That being said, the “bosom” option may not convey the fullness of the connection portrayed here. We can go the NRSV route and use phrases like “beside” or “be with.” But, the authors argue, “such a rendering misses the idea that Lazarus is in the most important place by Abraham’s side as the guest of honor” (page 632). Some translations go ahead and fill in that detail. The CEV reads that Lazarus is brought to “the place of honor next to Abraham.”

The Kiswahili rendering is “kifuani,” which means “chest.” This word carries the sense of close familial connection and intimacy. An “urafiki wa kifuani” is a “bosom friendship.” That’s a dimension worth considering in our interpretation, with its sense not only of intimacy but of positive regard and fellowship. The term can also be used in Swahili to describe a chest cold. Translation is tricky business at best. Nonetheless, the emphasis here is on emotional closeness and connection.

The fullest translation (and interpretation) is going to include the senses of closeness and physical intimacy, the place of honor, and the setting of the feast or banquet. While it’s not clear to me what sort of rendering could accomplish this, we certainly have the opportunity as interpreters to make this clear to our listeners and readers as we grapple with this text.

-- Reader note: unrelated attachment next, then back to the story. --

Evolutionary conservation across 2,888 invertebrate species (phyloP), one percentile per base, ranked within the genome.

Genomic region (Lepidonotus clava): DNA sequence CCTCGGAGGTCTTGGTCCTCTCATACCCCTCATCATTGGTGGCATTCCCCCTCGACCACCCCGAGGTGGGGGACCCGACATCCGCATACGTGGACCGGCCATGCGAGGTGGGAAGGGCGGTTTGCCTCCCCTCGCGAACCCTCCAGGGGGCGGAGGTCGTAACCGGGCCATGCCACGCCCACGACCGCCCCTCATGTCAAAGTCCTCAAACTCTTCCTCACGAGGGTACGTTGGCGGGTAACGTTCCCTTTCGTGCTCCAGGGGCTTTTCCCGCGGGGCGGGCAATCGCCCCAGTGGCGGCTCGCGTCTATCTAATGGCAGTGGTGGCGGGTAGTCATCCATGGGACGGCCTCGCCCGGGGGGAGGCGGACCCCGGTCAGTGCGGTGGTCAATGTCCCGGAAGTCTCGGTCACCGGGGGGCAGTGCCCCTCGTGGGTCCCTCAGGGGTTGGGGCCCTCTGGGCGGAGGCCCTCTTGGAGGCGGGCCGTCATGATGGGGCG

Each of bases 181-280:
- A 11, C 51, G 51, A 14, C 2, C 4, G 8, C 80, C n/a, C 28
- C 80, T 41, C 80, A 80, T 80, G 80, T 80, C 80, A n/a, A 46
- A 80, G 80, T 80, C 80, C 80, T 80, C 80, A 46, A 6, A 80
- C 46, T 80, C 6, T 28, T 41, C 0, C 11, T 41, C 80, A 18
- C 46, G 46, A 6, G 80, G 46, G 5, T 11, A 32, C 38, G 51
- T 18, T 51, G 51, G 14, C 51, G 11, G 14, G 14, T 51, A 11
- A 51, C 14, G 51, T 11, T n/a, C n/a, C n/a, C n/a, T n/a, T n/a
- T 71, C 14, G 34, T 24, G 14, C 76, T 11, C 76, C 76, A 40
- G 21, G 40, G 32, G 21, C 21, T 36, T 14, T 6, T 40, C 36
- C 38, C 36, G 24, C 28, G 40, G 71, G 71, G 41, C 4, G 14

The authors summarize their work in a concluding paragraph. I’ll quote portions of that paragraph here. “In this parable an opposition is evident between two banquets: the earthly banquet, at which the inhospitable rich man feasts and there is no place for Lazarus, and the heavenly banquet hosted by Abraham, who is known from the Genesis narrative for his hospitality, where Lazarus is granted the most honored position.” This opposition “makes the structure of the parable symmetrical and the reversal of the fates of the rich man and Lazarus more noticeable” (page 633).

As an interpreter, I don’t have to work out how to translate “eis ton kolpon Abraam” into English or any other language. But knowing the range and depth of this metaphor in our text does challenge me both to explain that structure fully and to wrestle with how that impacts the meaning of the parable in my preaching. If anything, this fuller understanding makes the proclamation of this parable more challenging and painful (at least for those of us who are more like the rich man than we are like Lazarus).

References and Resources

Levine, Amy-Jill. Short Stories by Jesus. HarperOne. Kindle Edition.

Levine, Amy-Jill, and Witherington III, Ben. The Gospel of John. Cambridge University Press, 2018.

Somov, Alexey, and Vitaly Voinov. “” Abraham’s Bosom”(Luke 16: 22–23) as a Key Metaphor in the Overall Composition of the Parable of the Rich Man and Lazarus.” The catholic biblical quarterly 79, no. 4 (2017): 615-633.

Swanson, Richard. Provoking the Gospel of Luke: A Storyteller’s Commentary, Year C. Pilgrim Press, 2006.